Thursday, December 27, 2012
If Sappington is named a Blue Ribbon School next year, it will be the third Lindbergh school in three years to achieve the honor.
Thursday, December 27, 2012
submitted by the Lindbergh School District Congratulations to Sappington Elementary School, which has been nominated by the state of Missouri for the 2013 Blue Ribbon Schools Program. The United States Department of Education's Blue Ribbon Schools Program honors public and private elementary, middle, and high schools that are either high performing or have improved student achievement to high levels, especially among disadvantaged students. Eight schools in Missouri have received this prestigious nomination. This year all eight schools received the nomination for high achievement. “I am extremely proud of our students, teachers and staff, who work together every day to make Sappington a school where every student has the opportunity to …
Thursday, February 9, 2012
The winners received $5,200 in funding for their classrooms.
The 2011 Spirit of Lindbergh Teacher Grant Winners have been announced. The winners received $5,200 in funding for their classrooms during a series of surprise visits from the Lindbergh School District Foundation Prize Parade in January. The Spirit of Lindbergh Teacher Grants is an annual program to reward and encourage creative learning projects in Lindbergh Schools classrooms. Individual grants range from $50-$500, and former Lindbergh Teachers of the Year design and evaluate the grant process. The Grants:
Thursday, January 19, 2012
Nathan Cobb earned second place in the NFL's Punt, Pass Kick national finals.
Sappington Elementary School third-grader Nathan Cobb is a soccer player by nature, but his exceptional scores in football accuracy and distance helped him earn a second-place finish in his age group at the NFL Punt, Pass and Kick national finals Jan. 14 in Baltimore, during the weekend of the AFC Divisional Playoff Game, according to a news release from the Lindbergh School District. Nathan was one of 40 young athletes nationwide who qualified to compete at the national level. His qualifying score resulted in a No. 1 ranking nationwide for the boys 8-9 age group. “I’ve been coming to the gym and practicing every day,” said Nathan, who gave up recess time to perfect his football skills, according to the Lindbergh news release. Nathan got …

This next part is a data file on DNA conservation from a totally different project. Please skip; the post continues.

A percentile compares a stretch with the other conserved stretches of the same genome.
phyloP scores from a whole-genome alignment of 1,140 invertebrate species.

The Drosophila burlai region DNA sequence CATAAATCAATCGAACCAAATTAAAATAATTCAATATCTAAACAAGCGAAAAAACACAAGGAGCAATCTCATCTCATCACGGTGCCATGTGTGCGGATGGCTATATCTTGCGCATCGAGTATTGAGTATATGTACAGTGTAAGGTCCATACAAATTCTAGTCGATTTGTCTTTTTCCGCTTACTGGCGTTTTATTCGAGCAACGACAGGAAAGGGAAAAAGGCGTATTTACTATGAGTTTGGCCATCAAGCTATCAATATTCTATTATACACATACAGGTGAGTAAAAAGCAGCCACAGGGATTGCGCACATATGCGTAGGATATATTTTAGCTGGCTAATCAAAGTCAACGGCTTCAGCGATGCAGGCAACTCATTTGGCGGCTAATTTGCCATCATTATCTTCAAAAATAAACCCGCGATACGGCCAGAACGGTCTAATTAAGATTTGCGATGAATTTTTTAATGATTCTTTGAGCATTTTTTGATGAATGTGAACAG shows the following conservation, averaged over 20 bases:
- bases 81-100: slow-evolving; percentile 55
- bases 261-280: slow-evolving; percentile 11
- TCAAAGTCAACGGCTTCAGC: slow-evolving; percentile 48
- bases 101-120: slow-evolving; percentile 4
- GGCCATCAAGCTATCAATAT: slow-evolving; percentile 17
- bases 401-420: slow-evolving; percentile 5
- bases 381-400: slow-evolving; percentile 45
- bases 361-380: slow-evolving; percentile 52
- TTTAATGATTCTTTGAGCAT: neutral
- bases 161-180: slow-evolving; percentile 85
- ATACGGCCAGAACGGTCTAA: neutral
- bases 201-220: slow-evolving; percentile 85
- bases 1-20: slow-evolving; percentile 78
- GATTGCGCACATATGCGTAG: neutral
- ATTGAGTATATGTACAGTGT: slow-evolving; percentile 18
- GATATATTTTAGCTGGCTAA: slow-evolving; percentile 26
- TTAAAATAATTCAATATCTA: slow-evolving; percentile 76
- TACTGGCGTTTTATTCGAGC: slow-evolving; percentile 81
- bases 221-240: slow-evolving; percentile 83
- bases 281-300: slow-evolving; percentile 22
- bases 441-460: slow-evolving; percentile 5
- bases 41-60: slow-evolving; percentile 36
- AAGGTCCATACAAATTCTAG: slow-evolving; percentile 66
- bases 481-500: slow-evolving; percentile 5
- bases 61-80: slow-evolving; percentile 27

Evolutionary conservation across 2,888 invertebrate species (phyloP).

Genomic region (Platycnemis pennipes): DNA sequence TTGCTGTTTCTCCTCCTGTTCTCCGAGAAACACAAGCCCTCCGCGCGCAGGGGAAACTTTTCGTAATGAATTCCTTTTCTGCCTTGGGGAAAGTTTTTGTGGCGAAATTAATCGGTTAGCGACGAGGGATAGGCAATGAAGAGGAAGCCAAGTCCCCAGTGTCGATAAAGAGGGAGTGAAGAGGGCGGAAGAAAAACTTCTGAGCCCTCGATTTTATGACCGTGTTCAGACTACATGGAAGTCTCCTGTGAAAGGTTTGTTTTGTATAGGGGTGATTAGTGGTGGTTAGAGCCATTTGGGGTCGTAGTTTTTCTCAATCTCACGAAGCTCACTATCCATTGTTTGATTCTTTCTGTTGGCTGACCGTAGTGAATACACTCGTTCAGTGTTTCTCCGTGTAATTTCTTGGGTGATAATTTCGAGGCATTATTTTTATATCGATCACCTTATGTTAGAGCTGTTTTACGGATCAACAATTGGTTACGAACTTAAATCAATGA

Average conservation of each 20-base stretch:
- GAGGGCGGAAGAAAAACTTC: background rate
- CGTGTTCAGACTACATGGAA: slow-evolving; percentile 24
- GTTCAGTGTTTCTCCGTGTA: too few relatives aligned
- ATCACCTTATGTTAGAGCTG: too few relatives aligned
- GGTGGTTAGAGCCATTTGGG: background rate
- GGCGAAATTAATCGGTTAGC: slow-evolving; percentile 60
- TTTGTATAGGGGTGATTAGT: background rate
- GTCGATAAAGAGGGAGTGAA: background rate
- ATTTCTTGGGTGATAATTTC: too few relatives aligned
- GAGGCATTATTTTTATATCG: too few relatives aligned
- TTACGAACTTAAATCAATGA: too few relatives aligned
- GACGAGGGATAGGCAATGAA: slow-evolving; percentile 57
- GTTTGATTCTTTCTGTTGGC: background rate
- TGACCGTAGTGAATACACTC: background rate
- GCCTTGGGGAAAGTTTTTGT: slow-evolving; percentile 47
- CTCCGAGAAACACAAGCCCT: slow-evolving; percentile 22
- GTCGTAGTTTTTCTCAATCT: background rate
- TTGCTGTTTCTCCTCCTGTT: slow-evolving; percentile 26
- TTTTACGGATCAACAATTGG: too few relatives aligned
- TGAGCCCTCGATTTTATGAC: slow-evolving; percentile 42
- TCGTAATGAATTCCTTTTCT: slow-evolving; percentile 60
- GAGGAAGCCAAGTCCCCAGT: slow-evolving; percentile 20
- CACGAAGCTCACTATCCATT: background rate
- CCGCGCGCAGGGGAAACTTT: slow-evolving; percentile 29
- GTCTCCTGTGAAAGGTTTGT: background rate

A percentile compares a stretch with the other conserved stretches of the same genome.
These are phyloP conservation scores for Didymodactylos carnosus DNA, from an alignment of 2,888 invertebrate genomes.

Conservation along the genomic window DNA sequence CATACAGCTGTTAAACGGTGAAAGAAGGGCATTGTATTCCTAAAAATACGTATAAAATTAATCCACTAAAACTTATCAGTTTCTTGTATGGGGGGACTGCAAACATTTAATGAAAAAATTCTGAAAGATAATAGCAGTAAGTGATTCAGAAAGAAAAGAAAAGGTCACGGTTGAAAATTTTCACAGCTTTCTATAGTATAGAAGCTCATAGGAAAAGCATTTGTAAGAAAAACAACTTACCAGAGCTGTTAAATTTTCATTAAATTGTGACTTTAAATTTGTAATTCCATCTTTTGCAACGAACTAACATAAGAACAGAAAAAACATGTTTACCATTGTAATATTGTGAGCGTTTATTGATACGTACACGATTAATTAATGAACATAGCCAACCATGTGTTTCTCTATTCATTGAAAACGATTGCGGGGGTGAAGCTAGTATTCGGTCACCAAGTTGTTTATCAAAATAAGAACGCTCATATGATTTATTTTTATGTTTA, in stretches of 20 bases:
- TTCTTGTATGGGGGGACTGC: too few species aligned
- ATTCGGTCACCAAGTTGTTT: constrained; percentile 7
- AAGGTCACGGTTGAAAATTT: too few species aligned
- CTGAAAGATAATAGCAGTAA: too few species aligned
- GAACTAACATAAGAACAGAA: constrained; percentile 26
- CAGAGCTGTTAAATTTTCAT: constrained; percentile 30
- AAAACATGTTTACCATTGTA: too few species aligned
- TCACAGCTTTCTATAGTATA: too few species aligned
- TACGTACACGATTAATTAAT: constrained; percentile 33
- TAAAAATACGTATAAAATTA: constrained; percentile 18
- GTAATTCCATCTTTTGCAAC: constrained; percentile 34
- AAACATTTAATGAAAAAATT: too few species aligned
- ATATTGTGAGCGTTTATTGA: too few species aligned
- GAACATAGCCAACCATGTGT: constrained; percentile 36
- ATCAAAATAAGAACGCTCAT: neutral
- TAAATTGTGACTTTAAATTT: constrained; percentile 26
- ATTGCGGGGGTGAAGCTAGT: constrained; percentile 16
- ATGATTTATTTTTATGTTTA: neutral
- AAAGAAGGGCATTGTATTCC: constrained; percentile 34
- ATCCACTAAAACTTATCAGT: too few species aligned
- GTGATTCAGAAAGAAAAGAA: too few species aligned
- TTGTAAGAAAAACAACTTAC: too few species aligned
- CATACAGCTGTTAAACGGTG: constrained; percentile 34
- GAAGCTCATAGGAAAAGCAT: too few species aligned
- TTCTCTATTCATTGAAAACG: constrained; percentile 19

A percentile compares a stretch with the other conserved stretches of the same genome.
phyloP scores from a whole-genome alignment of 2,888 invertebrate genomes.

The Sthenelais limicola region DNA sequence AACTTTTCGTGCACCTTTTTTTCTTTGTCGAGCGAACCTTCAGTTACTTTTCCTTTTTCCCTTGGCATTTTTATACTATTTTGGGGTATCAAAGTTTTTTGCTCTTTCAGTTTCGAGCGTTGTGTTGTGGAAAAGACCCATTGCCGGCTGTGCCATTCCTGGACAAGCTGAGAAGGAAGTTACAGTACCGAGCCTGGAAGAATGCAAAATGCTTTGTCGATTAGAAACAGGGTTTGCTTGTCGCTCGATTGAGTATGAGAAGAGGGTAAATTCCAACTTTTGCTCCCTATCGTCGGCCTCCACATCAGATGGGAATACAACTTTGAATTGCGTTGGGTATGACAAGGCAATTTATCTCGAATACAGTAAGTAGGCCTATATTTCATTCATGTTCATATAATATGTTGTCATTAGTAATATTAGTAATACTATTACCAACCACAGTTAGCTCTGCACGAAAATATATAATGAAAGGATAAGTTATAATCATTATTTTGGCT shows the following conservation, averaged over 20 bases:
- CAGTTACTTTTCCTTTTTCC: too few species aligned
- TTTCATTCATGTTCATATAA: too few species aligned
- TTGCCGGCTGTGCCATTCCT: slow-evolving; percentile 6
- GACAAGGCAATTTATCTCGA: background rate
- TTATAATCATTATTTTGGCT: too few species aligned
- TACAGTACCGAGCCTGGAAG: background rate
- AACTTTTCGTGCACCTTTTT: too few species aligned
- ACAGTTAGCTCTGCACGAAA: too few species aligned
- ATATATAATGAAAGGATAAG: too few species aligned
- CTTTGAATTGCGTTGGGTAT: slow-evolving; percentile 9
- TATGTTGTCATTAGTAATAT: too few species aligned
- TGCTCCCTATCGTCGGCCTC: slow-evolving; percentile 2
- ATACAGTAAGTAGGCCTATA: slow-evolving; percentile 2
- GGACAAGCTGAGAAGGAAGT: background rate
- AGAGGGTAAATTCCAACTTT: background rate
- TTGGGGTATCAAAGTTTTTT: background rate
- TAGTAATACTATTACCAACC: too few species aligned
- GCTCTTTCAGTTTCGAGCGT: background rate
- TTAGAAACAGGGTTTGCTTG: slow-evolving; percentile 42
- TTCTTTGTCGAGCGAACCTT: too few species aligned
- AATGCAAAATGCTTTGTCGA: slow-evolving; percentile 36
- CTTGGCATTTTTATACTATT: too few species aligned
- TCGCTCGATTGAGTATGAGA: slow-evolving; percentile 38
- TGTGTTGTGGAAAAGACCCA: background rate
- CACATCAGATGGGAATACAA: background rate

Tuesday, January 3, 2012
Sappington Elementary’s own Mary Driemeyer will vie for the national award in March.
Remember the days of dangling from a high bar in front of your peers in elementary PE class? Sweat dripping from your brow, you knew that you would never be able to pull your tiny body up with your skinny arms just high enough to get your chin above the bar—even though your grade depended on it. As your classmates looked on in silence, some knowing they would endure the same humiliation in just moments, the longest five minutes of your life finally came to an end. Thanks to teachers like Mary Driemeyer, those nightmarish days are gone. The Sappington Elementary School PE teacher has been recognized as the top elementary school PE teacher in a nine state region by the Central District Association of the American Alliance for Health, …
Tuesday, December 6, 2011
Families of kindergarteners and third-graders filled the parking lot and the auditorium for the Sappington Winter Performance.
Sappington Elementary singers from third-grade and kindergarten sang from the Lindbergh High School stage Monday night on an appropriately chilly night. Both performances involved Santa. The kindergarteners sang "How the Penguins Saved Christmas." They came to the front of the stage when they found Santa "unconscious" after falling out of his sleigh. He wasn't wearing his seat belt! The penguins saved the day. The third-graders sang about Bubble Gum Bart, a meany who turned out not so mean. The program sent out thank yous to Rob Grange, Mary Driemeyer and Chris Thomas, also Craig Hamby, Mary Hogan and Mrs. Narzinski. See lots more photos on the Sunset Hills-Crestwood Facebook Page.
Tuesday, October 25, 2011
A schoolwide walkathon raises more than $1,000 to help buy a well to supply desperately needed water for an African village.
As Americans, we often take the little things for granted. For example, when we want a drink of water or need to do our dishes, we just walk to our kitchens. To take a bath or a shower, we can just head to our bathrooms. But it's not so simple for some families. According to a report from Relief Networks, children in many African villages are forced to walk several miles each day to bring drinking water home. They walk an average of two to four miles to get the water their families desperately need, often finding it in unsanitary sources such as rivers, streams, erosions ditches or gullies. This sobering reality is part of what inspired students at Sappington Elementary to take action. Sappington students are taking part in a yearlong …